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I started writing stories when I was five years old. In fact, I can still remember the first story that I ever wrote. I’m certain there are many I’ve forgotten, but that one sticks out in my head. It was about a horse and a little girl, and the horse was her best friend. I loved horses when I was a kid.

As I grew older the stories changed. There were always the romances, but some were mysteries, and some were just about ordinary life. These were mostly short stories in high school and I passed them around my study hall. There was a girl who sat behind me who was hooked on one story in particular, and did I ever have fun giving her the next few pages every day. I have always loved to share my stories.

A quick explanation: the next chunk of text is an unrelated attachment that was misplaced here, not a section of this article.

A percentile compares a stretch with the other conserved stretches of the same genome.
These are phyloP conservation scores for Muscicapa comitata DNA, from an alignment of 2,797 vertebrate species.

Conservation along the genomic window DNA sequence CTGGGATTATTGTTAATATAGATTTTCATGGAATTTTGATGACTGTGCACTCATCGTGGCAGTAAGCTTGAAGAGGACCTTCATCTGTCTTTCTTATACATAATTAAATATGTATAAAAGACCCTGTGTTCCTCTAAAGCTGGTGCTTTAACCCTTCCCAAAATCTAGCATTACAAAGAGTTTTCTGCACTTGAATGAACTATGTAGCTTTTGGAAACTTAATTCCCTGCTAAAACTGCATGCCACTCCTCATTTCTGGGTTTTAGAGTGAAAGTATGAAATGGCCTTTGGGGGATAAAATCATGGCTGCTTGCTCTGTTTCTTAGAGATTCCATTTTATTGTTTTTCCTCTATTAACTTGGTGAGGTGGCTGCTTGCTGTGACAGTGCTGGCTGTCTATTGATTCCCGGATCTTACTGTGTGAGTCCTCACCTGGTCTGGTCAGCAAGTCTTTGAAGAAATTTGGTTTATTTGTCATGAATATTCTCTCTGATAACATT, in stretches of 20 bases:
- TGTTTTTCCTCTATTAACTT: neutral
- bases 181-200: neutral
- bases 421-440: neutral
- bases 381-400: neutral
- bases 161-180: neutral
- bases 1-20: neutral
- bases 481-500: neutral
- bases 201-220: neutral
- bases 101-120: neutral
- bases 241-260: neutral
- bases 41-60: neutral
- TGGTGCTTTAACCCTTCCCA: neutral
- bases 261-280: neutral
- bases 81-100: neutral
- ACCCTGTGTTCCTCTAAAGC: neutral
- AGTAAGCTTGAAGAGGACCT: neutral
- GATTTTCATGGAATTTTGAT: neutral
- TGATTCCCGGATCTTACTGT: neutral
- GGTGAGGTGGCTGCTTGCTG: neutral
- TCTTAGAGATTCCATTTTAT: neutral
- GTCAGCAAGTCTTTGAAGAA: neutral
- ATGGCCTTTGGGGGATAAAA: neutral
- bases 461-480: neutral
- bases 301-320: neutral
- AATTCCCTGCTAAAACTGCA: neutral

I worked in a law firm as a young woman, and I loved the writing. Whether my boss dictated it, or I was tasked to come up with something, it was always a pleasure to see the story unfold.

Eventually I left the workforce and settled into a stay-at-home mom role and started homeschooling my three children.  I had been married for 14 years at that point, seven of which we’d spent in marriage counseling. It was an extremely difficult time in our lives, but we were determined to make it work.

And though I wanted to make my marriage work, I ached for companionship. The days were lonely, and the nights weren’t any better. We went to our counseling appointments, we went to church, we studied our Bibles, we prayed…well, you know the gambit. Nothing seemed to help us. I felt as if God had abandoned me.

And then one day I heard a song on the radio that changed my whole life.